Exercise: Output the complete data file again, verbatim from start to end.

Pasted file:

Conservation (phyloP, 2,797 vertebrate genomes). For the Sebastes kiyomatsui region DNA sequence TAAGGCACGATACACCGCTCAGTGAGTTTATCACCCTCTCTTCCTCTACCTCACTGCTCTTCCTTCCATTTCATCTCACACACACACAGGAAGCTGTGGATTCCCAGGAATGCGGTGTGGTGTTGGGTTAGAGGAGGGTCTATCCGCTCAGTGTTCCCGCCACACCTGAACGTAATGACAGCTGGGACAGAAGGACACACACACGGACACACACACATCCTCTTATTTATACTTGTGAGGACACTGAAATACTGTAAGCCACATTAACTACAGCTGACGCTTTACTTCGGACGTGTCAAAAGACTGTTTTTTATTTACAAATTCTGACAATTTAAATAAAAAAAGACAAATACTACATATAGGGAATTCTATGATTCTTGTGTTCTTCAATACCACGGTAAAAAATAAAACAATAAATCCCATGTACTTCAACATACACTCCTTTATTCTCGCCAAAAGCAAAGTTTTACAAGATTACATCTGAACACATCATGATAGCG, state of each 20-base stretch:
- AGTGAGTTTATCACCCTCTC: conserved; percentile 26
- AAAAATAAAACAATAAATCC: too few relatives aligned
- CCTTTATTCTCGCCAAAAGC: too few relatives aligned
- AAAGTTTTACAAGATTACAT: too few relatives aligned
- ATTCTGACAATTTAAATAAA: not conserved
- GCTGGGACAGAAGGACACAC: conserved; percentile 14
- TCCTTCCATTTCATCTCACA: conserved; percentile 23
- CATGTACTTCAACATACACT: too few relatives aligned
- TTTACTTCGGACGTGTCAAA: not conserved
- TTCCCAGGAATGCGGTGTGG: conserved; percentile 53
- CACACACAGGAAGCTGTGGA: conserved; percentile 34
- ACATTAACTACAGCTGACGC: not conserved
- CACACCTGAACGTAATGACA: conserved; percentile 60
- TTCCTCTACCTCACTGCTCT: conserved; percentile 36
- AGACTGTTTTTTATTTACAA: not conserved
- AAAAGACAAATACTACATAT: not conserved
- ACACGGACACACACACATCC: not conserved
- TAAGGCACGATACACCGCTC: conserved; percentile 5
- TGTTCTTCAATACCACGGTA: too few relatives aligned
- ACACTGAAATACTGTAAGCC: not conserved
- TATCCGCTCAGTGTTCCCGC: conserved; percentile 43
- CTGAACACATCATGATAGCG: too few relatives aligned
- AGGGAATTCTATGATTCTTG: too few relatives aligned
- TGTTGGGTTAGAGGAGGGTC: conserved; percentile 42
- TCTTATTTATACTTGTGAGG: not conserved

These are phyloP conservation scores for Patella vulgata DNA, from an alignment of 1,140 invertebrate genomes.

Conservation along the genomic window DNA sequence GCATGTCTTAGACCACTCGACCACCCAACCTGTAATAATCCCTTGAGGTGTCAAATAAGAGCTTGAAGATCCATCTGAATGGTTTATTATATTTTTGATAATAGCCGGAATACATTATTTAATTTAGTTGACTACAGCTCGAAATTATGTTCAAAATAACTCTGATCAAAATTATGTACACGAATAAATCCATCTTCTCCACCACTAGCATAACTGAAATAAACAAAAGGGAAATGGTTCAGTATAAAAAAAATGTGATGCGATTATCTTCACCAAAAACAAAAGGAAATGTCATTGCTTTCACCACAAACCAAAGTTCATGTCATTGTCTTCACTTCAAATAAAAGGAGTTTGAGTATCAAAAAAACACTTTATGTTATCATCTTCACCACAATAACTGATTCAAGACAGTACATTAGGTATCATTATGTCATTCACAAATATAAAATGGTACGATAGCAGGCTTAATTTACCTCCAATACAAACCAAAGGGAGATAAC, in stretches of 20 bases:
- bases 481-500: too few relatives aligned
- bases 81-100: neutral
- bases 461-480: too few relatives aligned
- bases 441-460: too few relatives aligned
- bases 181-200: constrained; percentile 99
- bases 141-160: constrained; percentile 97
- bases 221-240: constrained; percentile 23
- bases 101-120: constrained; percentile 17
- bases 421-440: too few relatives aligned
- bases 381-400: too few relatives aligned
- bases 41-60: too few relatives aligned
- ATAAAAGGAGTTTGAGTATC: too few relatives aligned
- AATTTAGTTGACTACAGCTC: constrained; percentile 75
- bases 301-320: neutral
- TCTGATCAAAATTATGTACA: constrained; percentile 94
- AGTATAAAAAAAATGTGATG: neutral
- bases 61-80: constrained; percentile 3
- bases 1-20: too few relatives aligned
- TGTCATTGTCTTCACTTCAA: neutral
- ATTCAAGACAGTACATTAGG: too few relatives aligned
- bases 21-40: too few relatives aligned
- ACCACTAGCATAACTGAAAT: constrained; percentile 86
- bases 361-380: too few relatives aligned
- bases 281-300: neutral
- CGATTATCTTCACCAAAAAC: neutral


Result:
Conservation (phyloP, 2,797 vertebrate genomes). For the Sebastes kiyomatsui region DNA sequence TAAGGCACGATACACCGCTCAGTGAGTTTATCACCCTCTCTTCCTCTACCTCACTGCTCTTCCTTCCATTTCATCTCACACACACACAGGAAGCTGTGGATTCCCAGGAATGCGGTGTGGTGTTGGGTTAGAGGAGGGTCTATCCGCTCAGTGTTCCCGCCACACCTGAACGTAATGACAGCTGGGACAGAAGGACACACACACGGACACACACACATCCTCTTATTTATACTTGTGAGGACACTGAAATACTGTAAGCCACATTAACTACAGCTGACGCTTTACTTCGGACGTGTCAAAAGACTGTTTTTTATTTACAAATTCTGACAATTTAAATAAAAAAAGACAAATACTACATATAGGGAATTCTATGATTCTTGTGTTCTTCAATACCACGGTAAAAAATAAAACAATAAATCCCATGTACTTCAACATACACTCCTTTATTCTCGCCAAAAGCAAAGTTTTACAAGATTACATCTGAACACATCATGATAGCG, state of each 20-base stretch:
- AGTGAGTTTATCACCCTCTC: conserved; percentile 26
- AAAAATAAAACAATAAATCC: too few relatives aligned
- CCTTTATTCTCGCCAAAAGC: too few relatives aligned
- AAAGTTTTACAAGATTACAT: too few relatives aligned
- ATTCTGACAATTTAAATAAA: not conserved
- GCTGGGACAGAAGGACACAC: conserved; percentile 14
- TCCTTCCATTTCATCTCACA: conserved; percentile 23
- CATGTACTTCAACATACACT: too few relatives aligned
- TTTACTTCGGACGTGTCAAA: not conserved
- TTCCCAGGAATGCGGTGTGG: conserved; percentile 53
- CACACACAGGAAGCTGTGGA: conserved; percentile 34
- ACATTAACTACAGCTGACGC: not conserved
- CACACCTGAACGTAATGACA: conserved; percentile 60
- TTCCTCTACCTCACTGCTCT: conserved; percentile 36
- AGACTGTTTTTTATTTACAA: not conserved
- AAAAGACAAATACTACATAT: not conserved
- ACACGGACACACACACATCC: not conserved
- TAAGGCACGATACACCGCTC: conserved; percentile 5
- TGTTCTTCAATACCACGGTA: too few relatives aligned
- ACACTGAAATACTGTAAGCC: not conserved
- TATCCGCTCAGTGTTCCCGC: conserved; percentile 43
- CTGAACACATCATGATAGCG: too few relatives aligned
- AGGGAATTCTATGATTCTTG: too few relatives aligned
- TGTTGGGTTAGAGGAGGGTC: conserved; percentile 42
- TCTTATTTATACTTGTGAGG: not conserved

These are phyloP conservation scores for Patella vulgata DNA, from an alignment of 1,140 invertebrate genomes.

Conservation along the genomic window DNA sequence GCATGTCTTAGACCACTCGACCACCCAACCTGTAATAATCCCTTGAGGTGTCAAATAAGAGCTTGAAGATCCATCTGAATGGTTTATTATATTTTTGATAATAGCCGGAATACATTATTTAATTTAGTTGACTACAGCTCGAAATTATGTTCAAAATAACTCTGATCAAAATTATGTACACGAATAAATCCATCTTCTCCACCACTAGCATAACTGAAATAAACAAAAGGGAAATGGTTCAGTATAAAAAAAATGTGATGCGATTATCTTCACCAAAAACAAAAGGAAATGTCATTGCTTTCACCACAAACCAAAGTTCATGTCATTGTCTTCACTTCAAATAAAAGGAGTTTGAGTATCAAAAAAACACTTTATGTTATCATCTTCACCACAATAACTGATTCAAGACAGTACATTAGGTATCATTATGTCATTCACAAATATAAAATGGTACGATAGCAGGCTTAATTTACCTCCAATACAAACCAAAGGGAGATAAC, in stretches of 20 bases:
- bases 481-500: too few relatives aligned
- bases 81-100: neutral
- bases 461-480: too few relatives aligned
- bases 441-460: too few relatives aligned
- bases 181-200: constrained; percentile 99
- bases 141-160: constrained; percentile 97
- bases 221-240: constrained; percentile 23
- bases 101-120: constrained; percentile 17
- bases 421-440: too few relatives aligned
- bases 381-400: too few relatives aligned
- bases 41-60: too few relatives aligned
- ATAAAAGGAGTTTGAGTATC: too few relatives aligned
- AATTTAGTTGACTACAGCTC: constrained; percentile 75
- bases 301-320: neutral
- TCTGATCAAAATTATGTACA: constrained; percentile 94
- AGTATAAAAAAAATGTGATG: neutral
- bases 61-80: constrained; percentile 3
- bases 1-20: too few relatives aligned
- TGTCATTGTCTTCACTTCAA: neutral
- ATTCAAGACAGTACATTAGG: too few relatives aligned
- bases 21-40: too few relatives aligned
- ACCACTAGCATAACTGAAAT: constrained; percentile 86
- bases 361-380: too few relatives aligned
- bases 281-300: neutral
- CGATTATCTTCACCAAAAAC: neutral